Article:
- Subtitles? Closed Captions? Is There a Difference?
- Subtitle Formats
- Subtitle Editors
- Using Aegisub
A great description comes from the Wikipedia article on Closed-Captions:
The term "closed" in closed captioning indicates that not all viewers see the captions—only those who choose to decode or activate them. This distinguishes from "open captions" (sometimes called "burned-in" or "hardcoded" captions), which are visible to all viewers.
Most of the world does not distinguish captions from subtitles. In the United States and Canada, these terms do have different meanings, however: "subtitles" assume the viewer can hear but cannot understand the language or accent, or the speech is not entirely clear, so they only transcribe dialogue and some on-screen text. "Captions" aim to describe to the deaf and hard of hearing all significant audio content—spoken dialogue and non-speech information such as the identity of speakers and, occasionally, their manner of speaking—along with music or sound effects using words or symbols.
The United Kingdom, Ireland, and most other countries do not distinguish between subtitles and closed captions, and use "subtitles" as the general term—the equivalent of "captioning" is usually referred to as "Subtitles for the hard of hearing". Their presence is referenced on screen by notation which says "Subtitles", or previously "Subtitles 888" or just "888" (the latter two are in reference to the conventional teletext channel for captions).
In this support document, we’ll just call them all subtitles.
Viddler supports the “SubRip” .srt subtitle standard. They are easy to create, and you don’t have to worry about the “style” of the text (fonts, colors).
Our player HTML5 (Arpeggio) supports the following carriage returns formats:
- carriage return character (0D)
- carriage return and line feed (0D 0A)
- line feed (0A)
You may run into MPEG 4 Timed Text subtitles inside .mp4/.m4v files – We don’t support this directly, but there are methods to convert this.
The program in our example uses the SubStationAlpha (.ssa) and the Advanced SubStation (.ass) formats that can do a lot of extra things like animation, fonts, colors, and positioning, all things that require considerably more processor usage on the viewer’s side, so currently we do not support this format. It will easily export to a supported .srt file
While you can use a standard text editor, one of the best programs to use is Aegisub, which works on Windows, Mac (Alpha quality; may crash often—make sure to save often!) and Linux. Special programs for subtitling allow you to time based on the audio waveform (and video) and get near-instant preview on changes. This overview will be targeted to Aegisub.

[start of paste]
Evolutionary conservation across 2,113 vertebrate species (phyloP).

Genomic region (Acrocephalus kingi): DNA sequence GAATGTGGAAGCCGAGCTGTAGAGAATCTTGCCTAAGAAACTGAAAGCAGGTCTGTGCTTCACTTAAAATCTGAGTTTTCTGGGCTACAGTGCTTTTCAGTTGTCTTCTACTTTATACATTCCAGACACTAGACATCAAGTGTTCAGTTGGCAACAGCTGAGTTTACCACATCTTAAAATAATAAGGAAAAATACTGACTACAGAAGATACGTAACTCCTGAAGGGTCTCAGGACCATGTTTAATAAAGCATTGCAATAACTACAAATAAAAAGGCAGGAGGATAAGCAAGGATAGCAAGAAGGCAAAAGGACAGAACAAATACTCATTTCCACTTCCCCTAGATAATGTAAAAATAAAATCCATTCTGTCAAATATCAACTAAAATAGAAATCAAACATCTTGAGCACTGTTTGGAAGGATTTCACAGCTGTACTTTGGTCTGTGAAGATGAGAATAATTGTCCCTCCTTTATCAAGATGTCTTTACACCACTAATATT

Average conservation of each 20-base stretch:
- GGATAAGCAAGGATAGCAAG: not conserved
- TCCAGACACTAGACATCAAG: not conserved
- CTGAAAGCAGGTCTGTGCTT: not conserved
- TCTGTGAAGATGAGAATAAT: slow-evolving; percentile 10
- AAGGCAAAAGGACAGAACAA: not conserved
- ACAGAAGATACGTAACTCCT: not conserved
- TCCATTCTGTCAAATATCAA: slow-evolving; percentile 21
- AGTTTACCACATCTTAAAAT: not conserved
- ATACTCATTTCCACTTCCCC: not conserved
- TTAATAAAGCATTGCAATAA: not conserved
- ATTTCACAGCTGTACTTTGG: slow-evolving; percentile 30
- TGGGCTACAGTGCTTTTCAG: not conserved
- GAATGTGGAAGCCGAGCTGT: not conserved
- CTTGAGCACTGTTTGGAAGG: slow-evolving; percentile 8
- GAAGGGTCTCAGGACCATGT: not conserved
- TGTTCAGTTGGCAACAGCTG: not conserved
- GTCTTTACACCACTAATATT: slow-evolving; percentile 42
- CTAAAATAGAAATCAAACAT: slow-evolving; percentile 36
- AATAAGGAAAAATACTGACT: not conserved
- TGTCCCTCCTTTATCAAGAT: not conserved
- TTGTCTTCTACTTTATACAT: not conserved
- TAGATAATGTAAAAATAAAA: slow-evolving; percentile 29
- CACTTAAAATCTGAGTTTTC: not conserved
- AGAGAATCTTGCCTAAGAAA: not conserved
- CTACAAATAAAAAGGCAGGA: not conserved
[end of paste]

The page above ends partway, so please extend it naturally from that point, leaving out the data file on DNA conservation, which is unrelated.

For a list of other programs, see the Wikipedia article on subtitle editors.
Using Aegisub to create subtitles is a relatively easy process, but timing the subtitles is itself a time-intensive task, so be sure to set aside enough time. It took about an hour to properly time the video on our front page.
The first time you start a “project” You’ll need to open both the video and audio streams separately.
To load the video: “Video” menu -> Open Video…
To load the audio from the video: “Audio” menu -> Open Audio from Video
Note: If the video track has the audio built-in, you can use the same file for both options. Using Windows, you may also need to change the file types from “Video Formats” to “All Files” in order to load some formats like QuickTime .mov.
In order to have the subtitles appear at the right time, you’ll need to work through your video and align the text to timeframes—In many cases, one sentence will be one line
In Aegisub, you can drag the red start marker and the orange end marker to the beginning and end of the section you’d like to have as one line (Number 1 in the above image). To play back the selection to make sure you have the entire section you’d like, you can click the Play Selection Button (Number 2 in the above image).
Once the timing is complete, you can enter the text in the text box (3 in the above screenshot)
Once you are finished, Press the Enter/Return key on your keyboard, which will enter your changes and create a new line for you.
Repeat this process until you’ve reached the end of the file.
If the line runs too long, you may need to force it to create two lines. Use \N in the text editor where you would like the break to happen. If it’s larger than two lines, you should consider splitting the line into two or more sections
You will want to make sure to save early and often to not lose your work. Aegisub does save backup copies hidden in your home directory just in case, but they aren’t in the easiest location to access by default—these options can be changed in the “File save/load” in the Options menu (View->Options)
The normal Save/Save As… Options will save only to the Advanced SubStation (.ass) format – We don’t support these, but it is a good format for editing. To Export the File as an SRT, choose the “Export” Option from the File menu.
At the Export dialog box, you can safely ignore all the options, and then click the “Export. . .” Button, then name the file. Make sure to add the .srt extension to the end of the file. You can then upload the Closed Captioning File to your video.
Here's a list of potential error messages you may receive if a .srt file isn't formatted correctly.
- "Invalid sequence number - 1 expected" - This generally means that there is an invalid character at the beginning of the file. The .srt should start with "1" at the top. Many times it is due to an invisible character or a nonstandard line break. Many times just backspacing from before the "1" to the beginning of the file will fix it.